Absolute Humidity: It is the weight of water present in an unit volume of moist air. It is the actual density of water vapour in the atmosphere and it can be expressed in terms of grams per cubic foot or grams per cubic metre.



Relative Humidity: It is the ratio between actual vapour pressure to the saturated vapour pressure and expressed as percentage.
Relative humidity = Actual vapour pressure / Saturated vapour pressure × 100
The changes in the relative humidity will change the amount of moisture in a sample of moisture regain and moisture content.



Moisture Content (M): It is defined as the weight of water in a material expressed as a percentage of the total weight of the material.

Moisture content (M) = Weight of water in the material / Total weight of the material × 100

OR

Moisture content (M) = Conditioned weight – Dry weight / Conditioned weight × 100

Conditioned weight refers to treat the material at the present condition of the atmosphere.



Moisture Regain: It is defined as the weight of water in a material expressed as as percentage to the woven-dry weight of the material.


That is,


Moisture regain (R) : Weight of water in the material / Woven dry weight of the material × 100
OR
Moisture regain (R) = Conditioned weight – Dry weight of material / Dry weight of material × 100



Woven Dry Weight: The woven dry weight is defined as the constant weight obtained by drying the material at a temperature of 105°C ± 3°C till the moisture is expelled.



Some Moisture Regain of The Common Fibres:



FiberRegain at 75°F and 65% Relative HumidityRegain at 70°F and 95-100% Relative Humidity
Raw Cotton8.515
Mercerize Cotton10.3-
Silk1125
Wool1629
Acetate6.514
Viscose Rayon11.5 - 1627



Standard Atmospheric Condition: For testing of the textile materials, in the testing laboratory it is necessary to maintain a standard atmosphere. The advantage of conducting the test under standard atmosphere is that, the obtained result are easily comparable and can be reproduced.



Standard Atmosphere: It is defined as an atmosphere prevalling boromatric pressure where the relative humidity is 65% and the temperature is 20°C (For winter season country) and 25°C (For subtropical country).



Standard Testing Atmosphere: It is the atmosphere where the relative humidity is 65% ± 2% and the temperature is of 20°C ± 2°C (68°F ± 4°F). In the subtropical country it is difficult to obtain this temperature. So the standard temperature is 25°C±2°C.



Elastic Recovery: Elastic recovery is the percent to return from elongation towards its original length. If a fiber returns to its original length from a specified amount of attenuation, it is said to have 100% elastic recovery at x-percent elongation. Elastic recovery is expressed as percentage. The elasticity or elastic recovery of a fiber is determined by several aspects like what type of load is applied and how many times it is held in the stretched position.



Elongation: When a fiber is subjected to a force it will stretch to a certain degree. The stretching is described as the elongation or extension. It may be measured either as an elongation under certain load or an elongation reached under the fiber breaks. Elongation is expressed as percentage.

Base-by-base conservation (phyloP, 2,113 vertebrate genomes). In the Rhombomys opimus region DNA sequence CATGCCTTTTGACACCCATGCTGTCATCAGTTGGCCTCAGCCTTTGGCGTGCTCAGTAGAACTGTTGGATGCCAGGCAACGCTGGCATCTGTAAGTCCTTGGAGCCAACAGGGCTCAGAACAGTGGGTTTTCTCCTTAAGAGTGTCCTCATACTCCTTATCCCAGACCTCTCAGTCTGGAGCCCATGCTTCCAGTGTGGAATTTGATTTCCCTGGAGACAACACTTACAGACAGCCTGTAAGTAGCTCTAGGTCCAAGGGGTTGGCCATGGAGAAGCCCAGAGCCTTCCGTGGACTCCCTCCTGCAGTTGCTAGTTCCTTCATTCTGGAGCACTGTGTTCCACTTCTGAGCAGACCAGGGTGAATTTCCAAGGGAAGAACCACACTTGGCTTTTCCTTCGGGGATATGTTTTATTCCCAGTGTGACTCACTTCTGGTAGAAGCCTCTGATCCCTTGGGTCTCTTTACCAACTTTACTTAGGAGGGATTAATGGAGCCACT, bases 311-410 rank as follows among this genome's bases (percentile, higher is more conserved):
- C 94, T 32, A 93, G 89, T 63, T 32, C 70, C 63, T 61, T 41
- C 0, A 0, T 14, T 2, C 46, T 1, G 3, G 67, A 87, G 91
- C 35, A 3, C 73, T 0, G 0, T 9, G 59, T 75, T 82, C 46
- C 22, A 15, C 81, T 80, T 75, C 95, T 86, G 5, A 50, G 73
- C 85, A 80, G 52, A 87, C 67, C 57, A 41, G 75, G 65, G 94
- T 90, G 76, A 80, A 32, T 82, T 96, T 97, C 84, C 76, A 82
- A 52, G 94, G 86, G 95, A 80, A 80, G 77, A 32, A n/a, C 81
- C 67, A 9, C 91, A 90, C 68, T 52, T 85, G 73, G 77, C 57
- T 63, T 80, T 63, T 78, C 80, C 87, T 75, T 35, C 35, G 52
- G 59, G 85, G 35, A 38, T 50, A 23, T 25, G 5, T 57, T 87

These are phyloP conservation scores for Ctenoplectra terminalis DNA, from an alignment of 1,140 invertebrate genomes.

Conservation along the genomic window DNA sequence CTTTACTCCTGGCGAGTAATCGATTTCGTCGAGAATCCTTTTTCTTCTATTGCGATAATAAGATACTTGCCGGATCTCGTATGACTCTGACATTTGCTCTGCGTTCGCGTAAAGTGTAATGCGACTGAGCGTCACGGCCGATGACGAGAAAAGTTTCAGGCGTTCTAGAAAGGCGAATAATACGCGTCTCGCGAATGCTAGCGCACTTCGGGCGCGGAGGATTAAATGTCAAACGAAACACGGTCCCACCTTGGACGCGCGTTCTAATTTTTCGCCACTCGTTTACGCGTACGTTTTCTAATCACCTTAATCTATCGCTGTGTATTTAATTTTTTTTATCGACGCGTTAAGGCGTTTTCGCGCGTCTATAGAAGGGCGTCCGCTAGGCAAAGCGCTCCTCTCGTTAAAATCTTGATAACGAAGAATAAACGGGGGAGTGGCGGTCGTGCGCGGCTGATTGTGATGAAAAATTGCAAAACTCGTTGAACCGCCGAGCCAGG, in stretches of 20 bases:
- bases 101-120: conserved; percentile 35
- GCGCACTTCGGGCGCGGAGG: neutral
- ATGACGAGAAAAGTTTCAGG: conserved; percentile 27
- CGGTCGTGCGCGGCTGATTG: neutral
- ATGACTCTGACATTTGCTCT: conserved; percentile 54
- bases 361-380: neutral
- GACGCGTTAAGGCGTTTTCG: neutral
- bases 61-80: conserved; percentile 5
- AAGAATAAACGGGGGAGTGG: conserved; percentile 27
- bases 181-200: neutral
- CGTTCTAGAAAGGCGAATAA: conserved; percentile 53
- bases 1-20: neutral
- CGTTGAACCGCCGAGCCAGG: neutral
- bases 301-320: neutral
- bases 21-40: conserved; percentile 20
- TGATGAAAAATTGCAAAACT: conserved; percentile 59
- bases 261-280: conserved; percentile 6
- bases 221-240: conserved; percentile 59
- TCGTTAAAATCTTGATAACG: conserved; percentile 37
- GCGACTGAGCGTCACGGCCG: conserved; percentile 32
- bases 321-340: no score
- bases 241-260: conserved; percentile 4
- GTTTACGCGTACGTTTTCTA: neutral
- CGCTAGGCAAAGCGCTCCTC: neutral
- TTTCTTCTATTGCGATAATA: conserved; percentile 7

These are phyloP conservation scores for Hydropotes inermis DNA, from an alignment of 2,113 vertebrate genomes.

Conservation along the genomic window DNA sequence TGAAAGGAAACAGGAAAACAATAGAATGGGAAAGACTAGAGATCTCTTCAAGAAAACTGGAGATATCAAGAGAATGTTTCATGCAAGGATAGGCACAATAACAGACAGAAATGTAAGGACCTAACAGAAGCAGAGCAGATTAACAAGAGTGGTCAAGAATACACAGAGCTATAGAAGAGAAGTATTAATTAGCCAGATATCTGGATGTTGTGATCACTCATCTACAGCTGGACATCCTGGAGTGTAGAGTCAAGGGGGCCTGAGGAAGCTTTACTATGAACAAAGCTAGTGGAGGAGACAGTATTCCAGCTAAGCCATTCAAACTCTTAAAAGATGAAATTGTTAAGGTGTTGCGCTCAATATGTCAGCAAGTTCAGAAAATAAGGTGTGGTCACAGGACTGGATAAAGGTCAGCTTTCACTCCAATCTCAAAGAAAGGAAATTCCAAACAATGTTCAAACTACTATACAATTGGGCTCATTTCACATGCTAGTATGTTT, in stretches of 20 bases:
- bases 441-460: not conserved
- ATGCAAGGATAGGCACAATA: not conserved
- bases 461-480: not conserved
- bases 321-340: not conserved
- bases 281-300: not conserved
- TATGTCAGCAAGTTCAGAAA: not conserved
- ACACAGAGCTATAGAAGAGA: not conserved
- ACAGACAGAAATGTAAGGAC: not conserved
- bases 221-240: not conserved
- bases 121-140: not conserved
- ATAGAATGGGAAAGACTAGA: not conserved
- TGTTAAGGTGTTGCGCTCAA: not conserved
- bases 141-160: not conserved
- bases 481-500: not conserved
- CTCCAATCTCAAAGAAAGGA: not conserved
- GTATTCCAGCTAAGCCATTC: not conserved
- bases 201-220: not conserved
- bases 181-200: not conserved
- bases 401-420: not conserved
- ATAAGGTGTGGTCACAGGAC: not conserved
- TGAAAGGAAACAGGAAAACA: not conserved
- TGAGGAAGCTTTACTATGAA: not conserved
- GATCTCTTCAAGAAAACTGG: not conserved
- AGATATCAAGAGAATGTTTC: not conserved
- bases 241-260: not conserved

Breaking Elongation and Elastic Recovery of Some Common Fibres:
FiberDry ElongationPercentimmediat Elastic Recovery at X-Percent Elongation
Cotton3 - 1074 at 2%
Flax2.7 - 3.365 at 2%
Hemp1.8-
Jute1.7 - 1.974 at 2%
Silk13 - 2570 at 2%
Wool20 - 4099 at 2%



Resilency: Resilency is the ability of fiber to bounch back or return to its shape following compressions , bending or similar deformations. Resilency is important to determine the crease recovery of a fiber or fabric.



Thermal Behaviour / Properties: The behaviour of fibers on heating has real importance, particularly with in the range of temperatures , that are met in practical use. Fabric should be withstand the temperatures used in processing, drying, ironing without undue deterioration. Flammability of fiber has also great importance during its use. Generally synthetic fibers are more flammable than the natural fibers.



Resistance to Biological Agents: Some fibers basically for natural fiber, they are destroyed by the biological agents. So the fibers must be able to protect themselves from the destructive effects of the biological agents.



Resistance to Chemical: Processing of fibers, yarns and fabrics often involve the use of chemicals of great variety. Bleaching agents, Detergents, Alkalis, Acids, Dyeing and finishing assistances and other chemicals are used in preparing the finished
textiles. The fibers must be withstand these substances without suffering harmful effects.



Resistance to Environment Conditions: Many of the times the finished textiles are in contact with the environment such as sunlight, uv ray, rainfall etc. Besides these the wind in different seasons contains different elements. So the fibers used in different seasons must be preferable with the environment and have to withstand the various environment conditions with suffering much.

11 comments:

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AskAMassivePro said...

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Come At Me Bro said...

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amidoinitrite? said...

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Anonymous said...

what does "low regain" mean ?

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Anonymous said...

Its very informative... thanks

Textile Fiber said...

Absolutely important information.